Chicago Market Sticky – Home Prices Not in Free Fall

March 27, 2009

Residential

Can Chicago Home Prices Can Stick Too?

Can Chicago Home Prices Stick Too?

I finally heard a real estate story that seems to reflect what I?m seeing in a very large part of the Chicago market. Yesterday morning on Morning Edition they followed two buyers having problems finding the deals they seemed to feel they should be finding in some of the best neighborhoods in Boston (listen to the story).

It was easy to hear the annoyance in their voices that prices hadn?t tumbled. At one point, one of them commented that they?d like to see the price of a home $75,000 less than it was. As a homeowner, I found I was getting a lot of pleasure from their irritation. I found myself hoping they would continue to struggle and eventually have to pay close to what they would have had to pay two years ago?their dreams of a extremely cheap home in a wonderful neighborhood mangled like the bumper of my park-on-the-street car.

No Free Lunch for Buyers

Carl Case of S&P/Case-Shiller Price Index was interviewed in the story and had a lot of interesting things to say. He was warning buyers that in good neighborhoods, you aren?t going to find bargains. People are not willing to sell and take a huge hit on the value of their home unless they absolutely must. He went on to explain that their research is showing that bargains are generally only found in lower-income areas. There are areas of every city where prices are dropping rapidly, but that doesn?t mean the prices are dropping all over the city.

?There Is No Free Fall in Chicago.?

Mr. Case listed cities where prices are holding in large areas:

He went on to explain that prices are sticky in these cities. People are not willing to sell at a huge discount, so they either don?t sell, or sell at prices that are not at a huge loss.

Bargains May Exist for Some Types of Homes in Strong Neighborhoods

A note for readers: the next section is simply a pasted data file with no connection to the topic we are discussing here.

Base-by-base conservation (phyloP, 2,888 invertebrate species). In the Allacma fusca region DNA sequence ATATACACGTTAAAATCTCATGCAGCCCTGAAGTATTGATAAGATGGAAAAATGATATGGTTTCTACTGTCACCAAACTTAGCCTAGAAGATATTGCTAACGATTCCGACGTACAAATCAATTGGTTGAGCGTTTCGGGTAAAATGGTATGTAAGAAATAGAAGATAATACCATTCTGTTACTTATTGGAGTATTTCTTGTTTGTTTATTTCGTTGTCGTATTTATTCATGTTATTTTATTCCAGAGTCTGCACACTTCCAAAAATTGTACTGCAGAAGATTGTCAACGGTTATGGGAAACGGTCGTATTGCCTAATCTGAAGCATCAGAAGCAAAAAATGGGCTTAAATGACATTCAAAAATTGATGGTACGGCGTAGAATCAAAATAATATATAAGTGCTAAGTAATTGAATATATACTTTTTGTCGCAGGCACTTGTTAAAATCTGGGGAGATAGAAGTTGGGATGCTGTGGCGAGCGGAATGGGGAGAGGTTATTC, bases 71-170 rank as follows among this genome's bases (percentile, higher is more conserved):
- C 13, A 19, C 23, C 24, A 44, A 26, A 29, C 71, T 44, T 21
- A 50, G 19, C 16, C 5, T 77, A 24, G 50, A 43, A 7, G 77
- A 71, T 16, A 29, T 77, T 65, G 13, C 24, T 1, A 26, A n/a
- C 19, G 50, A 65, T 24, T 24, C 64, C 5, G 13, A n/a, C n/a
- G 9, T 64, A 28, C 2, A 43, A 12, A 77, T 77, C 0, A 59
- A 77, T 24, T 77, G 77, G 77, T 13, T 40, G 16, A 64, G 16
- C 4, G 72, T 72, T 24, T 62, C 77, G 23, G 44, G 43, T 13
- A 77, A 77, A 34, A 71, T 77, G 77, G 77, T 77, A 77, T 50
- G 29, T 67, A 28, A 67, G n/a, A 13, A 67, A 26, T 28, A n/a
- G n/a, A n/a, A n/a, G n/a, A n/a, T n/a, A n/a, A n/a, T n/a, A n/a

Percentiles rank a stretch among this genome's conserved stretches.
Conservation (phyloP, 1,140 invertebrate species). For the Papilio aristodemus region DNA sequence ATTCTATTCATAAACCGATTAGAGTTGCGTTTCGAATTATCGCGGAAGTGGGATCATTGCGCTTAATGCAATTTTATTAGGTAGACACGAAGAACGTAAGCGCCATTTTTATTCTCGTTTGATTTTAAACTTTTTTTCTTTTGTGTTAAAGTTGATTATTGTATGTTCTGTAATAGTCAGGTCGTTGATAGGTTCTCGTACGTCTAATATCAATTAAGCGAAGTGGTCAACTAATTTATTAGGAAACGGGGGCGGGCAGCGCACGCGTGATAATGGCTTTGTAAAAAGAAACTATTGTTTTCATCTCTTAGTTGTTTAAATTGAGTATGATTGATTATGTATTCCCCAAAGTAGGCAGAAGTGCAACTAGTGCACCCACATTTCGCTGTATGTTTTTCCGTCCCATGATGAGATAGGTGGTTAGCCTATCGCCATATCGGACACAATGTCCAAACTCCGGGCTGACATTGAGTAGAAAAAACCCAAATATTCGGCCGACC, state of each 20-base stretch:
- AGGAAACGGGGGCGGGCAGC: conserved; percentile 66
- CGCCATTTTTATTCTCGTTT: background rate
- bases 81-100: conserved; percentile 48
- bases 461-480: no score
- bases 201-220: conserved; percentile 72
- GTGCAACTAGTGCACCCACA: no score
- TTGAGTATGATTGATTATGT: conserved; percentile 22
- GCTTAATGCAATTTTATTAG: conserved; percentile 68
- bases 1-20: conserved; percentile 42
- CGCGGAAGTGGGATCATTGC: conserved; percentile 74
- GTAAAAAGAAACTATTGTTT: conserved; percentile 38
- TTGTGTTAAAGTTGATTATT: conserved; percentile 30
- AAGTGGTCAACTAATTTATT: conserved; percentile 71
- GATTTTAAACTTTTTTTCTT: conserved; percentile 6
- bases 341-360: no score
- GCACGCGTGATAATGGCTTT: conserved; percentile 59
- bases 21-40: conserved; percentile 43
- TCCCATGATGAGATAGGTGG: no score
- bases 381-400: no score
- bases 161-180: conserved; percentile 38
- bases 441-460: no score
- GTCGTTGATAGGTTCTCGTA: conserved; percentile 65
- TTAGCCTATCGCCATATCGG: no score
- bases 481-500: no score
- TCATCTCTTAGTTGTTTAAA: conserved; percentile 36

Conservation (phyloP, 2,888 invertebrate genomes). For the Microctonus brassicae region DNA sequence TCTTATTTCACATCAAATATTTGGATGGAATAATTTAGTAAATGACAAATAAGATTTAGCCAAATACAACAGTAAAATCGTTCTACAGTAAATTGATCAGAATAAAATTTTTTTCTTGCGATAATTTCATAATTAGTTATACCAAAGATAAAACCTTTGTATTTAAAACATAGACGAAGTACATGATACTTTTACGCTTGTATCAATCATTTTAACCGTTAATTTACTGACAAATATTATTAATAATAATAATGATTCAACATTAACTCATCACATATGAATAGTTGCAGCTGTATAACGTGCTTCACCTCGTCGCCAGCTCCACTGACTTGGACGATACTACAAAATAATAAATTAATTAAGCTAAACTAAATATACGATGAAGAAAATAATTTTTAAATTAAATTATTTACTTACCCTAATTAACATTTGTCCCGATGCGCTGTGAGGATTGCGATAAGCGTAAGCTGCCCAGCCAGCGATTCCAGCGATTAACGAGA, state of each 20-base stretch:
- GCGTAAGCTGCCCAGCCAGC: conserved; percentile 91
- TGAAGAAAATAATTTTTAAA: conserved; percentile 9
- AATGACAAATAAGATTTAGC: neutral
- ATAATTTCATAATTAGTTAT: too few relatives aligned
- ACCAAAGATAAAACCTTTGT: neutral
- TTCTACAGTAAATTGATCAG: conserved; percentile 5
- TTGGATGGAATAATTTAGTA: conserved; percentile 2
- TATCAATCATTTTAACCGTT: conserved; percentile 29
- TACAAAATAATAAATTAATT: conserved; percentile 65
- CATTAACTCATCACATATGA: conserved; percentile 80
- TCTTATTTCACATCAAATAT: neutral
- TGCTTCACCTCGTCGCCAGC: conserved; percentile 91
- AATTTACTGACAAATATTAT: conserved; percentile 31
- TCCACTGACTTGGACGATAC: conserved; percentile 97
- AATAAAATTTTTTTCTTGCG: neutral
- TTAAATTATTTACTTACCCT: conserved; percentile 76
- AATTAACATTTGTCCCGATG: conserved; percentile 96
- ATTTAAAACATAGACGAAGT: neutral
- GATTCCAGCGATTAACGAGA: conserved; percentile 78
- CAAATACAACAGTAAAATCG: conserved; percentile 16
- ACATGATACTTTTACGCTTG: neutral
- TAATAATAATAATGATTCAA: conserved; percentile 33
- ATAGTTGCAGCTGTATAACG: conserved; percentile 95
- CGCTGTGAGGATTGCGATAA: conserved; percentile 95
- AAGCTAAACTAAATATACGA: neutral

Appraiser, broker, and regular The Chicago 77 contributor, Katie Anderson recently said she has observed something similar. She?s seeing that some types of homes are dropping in price in some areas, while other types are not. One example she cited was she is seeing prices drop 28% on studio condos in East Lakeview, but not on townhouses, single family homes, and larger condos.

Why? Because a studio is often bought by a young person. And, for many possible reasons (job transfers, returning home after their city adventure, loss of a job, financial difficulties, getting married, etc.) they tend to move more often, which makes them subject to the down market. However, larger properties tend to be bought and sold by more stable, older families. Their kids are in school. Their jobs are not the first to be eliminated. They don?t want to move unless they have to. That means there are fewer of these family-focused homes on the market right now and that means the prices aren?t falling.

Upkeep is Paramount

One comment I found in the Morning Edition story that I found interesting was the buyer commented on the condition of relatively new condos. She said that they were seeing what she felt was too much wear and tear on relatively new construction. She commented about molding falling off the wall in one newish condo. That?s the one she wanted to see $75,000 cheaper. That?s a lot of money for what a nail and a hammer could take care of in a few minutes. The problem is, the molding problem is taken as an indication of far worse things to come. It?s an hint that perhaps the developer cut corners wherever and whenever he or she could.